append: true, // so the component doesn't nuke the <h1>
  data: {
    message: 'Click to activate!'
  }
});

Binding

Instead of passing a static message ('Click to activate!') through, we could have passed a dynamic one:

<widget message='{{foo}}'/>

In this case, the value of message within the component would be bound to the value of foo in the parent Ractive instance. When the value of parent-foo changes, the value of child-message also changes, and vice-versa.

Data Context

A new data context gets created for the component, so any parameters don't pollute the primary data (bound values still update):

var data = {
    name: 'Colors',
    colors: ['red', 'blue', 'yellow'],
    style: 'tint'
}
Ractive.components.widget = Ractive.extend({})
var ractive = new Ractive({ 
    template: '<widget items='{{colors}}' option1='A' option2='{{style}}'/>',
    data: data 
})

function logData(){
    console.log('main', JSON.stringify(ractive.get()))
    console.log('widget', JSON.stringify(ractive.findComponent('widget').get()))
}

logData()
// main {"name":"Colors","colors":["red","blue","yellow"],"style":"tint"}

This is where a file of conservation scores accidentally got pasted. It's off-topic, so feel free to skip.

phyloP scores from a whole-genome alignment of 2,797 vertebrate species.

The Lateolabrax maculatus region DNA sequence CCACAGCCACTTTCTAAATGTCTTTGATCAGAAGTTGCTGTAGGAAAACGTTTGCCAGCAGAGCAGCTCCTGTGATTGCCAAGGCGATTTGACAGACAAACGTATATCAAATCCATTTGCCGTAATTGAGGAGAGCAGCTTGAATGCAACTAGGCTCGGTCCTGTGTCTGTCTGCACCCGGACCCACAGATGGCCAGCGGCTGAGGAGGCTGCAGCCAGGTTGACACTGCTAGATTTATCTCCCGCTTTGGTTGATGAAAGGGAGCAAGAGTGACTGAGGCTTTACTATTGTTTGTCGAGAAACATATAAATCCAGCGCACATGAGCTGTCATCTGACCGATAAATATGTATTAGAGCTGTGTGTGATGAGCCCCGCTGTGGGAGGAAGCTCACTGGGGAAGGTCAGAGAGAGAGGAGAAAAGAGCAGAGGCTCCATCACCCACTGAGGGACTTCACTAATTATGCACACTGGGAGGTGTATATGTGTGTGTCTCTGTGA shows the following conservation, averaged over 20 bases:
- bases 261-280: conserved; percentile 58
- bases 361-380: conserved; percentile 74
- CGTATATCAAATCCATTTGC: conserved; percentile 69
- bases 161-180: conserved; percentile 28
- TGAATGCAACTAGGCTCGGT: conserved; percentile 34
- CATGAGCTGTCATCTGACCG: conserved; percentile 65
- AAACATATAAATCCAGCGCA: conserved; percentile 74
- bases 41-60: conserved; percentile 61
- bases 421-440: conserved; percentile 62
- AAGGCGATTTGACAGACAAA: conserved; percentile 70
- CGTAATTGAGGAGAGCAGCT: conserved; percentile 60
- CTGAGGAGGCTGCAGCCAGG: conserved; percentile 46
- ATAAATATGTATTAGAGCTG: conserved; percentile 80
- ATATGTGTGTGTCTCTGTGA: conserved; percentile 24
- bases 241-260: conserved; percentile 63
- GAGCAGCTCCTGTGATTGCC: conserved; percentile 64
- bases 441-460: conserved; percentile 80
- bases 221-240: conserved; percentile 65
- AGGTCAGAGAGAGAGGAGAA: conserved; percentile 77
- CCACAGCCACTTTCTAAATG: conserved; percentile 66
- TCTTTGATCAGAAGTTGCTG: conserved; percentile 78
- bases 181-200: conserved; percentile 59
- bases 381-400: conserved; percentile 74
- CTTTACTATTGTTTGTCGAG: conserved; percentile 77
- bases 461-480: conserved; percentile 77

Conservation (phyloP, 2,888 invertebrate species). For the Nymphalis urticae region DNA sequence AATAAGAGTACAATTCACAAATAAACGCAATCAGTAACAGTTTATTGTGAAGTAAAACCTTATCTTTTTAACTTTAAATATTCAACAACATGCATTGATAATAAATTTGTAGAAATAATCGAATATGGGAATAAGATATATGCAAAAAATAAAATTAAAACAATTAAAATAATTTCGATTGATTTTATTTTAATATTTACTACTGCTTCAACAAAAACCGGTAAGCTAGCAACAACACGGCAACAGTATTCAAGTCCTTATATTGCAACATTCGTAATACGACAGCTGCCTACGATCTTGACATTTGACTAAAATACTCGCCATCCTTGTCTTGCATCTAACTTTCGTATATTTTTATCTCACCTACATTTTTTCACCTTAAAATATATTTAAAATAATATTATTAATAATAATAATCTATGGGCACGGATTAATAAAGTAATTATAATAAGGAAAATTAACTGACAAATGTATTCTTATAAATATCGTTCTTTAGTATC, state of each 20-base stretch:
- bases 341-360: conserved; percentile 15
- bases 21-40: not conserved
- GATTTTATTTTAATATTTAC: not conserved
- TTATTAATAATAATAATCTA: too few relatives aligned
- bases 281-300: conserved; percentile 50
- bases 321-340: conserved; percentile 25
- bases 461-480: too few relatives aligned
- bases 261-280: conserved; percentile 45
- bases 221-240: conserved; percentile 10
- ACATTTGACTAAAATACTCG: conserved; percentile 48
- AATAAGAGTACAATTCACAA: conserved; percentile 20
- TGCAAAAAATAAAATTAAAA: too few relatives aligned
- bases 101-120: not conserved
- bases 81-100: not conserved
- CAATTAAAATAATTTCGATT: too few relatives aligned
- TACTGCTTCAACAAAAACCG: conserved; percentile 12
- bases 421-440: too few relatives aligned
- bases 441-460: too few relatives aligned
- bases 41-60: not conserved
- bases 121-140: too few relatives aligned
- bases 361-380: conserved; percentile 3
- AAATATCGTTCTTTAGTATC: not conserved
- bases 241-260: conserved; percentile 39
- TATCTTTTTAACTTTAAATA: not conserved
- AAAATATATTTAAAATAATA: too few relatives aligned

// widget {"items":["red","blue","yellow"],"option1":"A","option2":"tint"}

ractive.set('colors.1', 'green')

logData()
// main {"name":"Colors","colors":["red","green","yellow"],"style":"tint"}
// widget {"items":["red","green","yellow"],"option1":"A","option2":"tint"}

Events

You can subscribe to events that emanate from a component in the normal way. For example, our widget template contains a <div> element with an on-click="activate" directive. We're listening for that event inside the MyWidget oninit method, but we can also listen for it like so:

<widget on-activate="doSomething"/>
ractive.on( 'doSomething', function () {
  alert( 'Widget activated!' );
});

(The same goes for any events that are fired programmatically by the component, rather than as a result of user interaction.)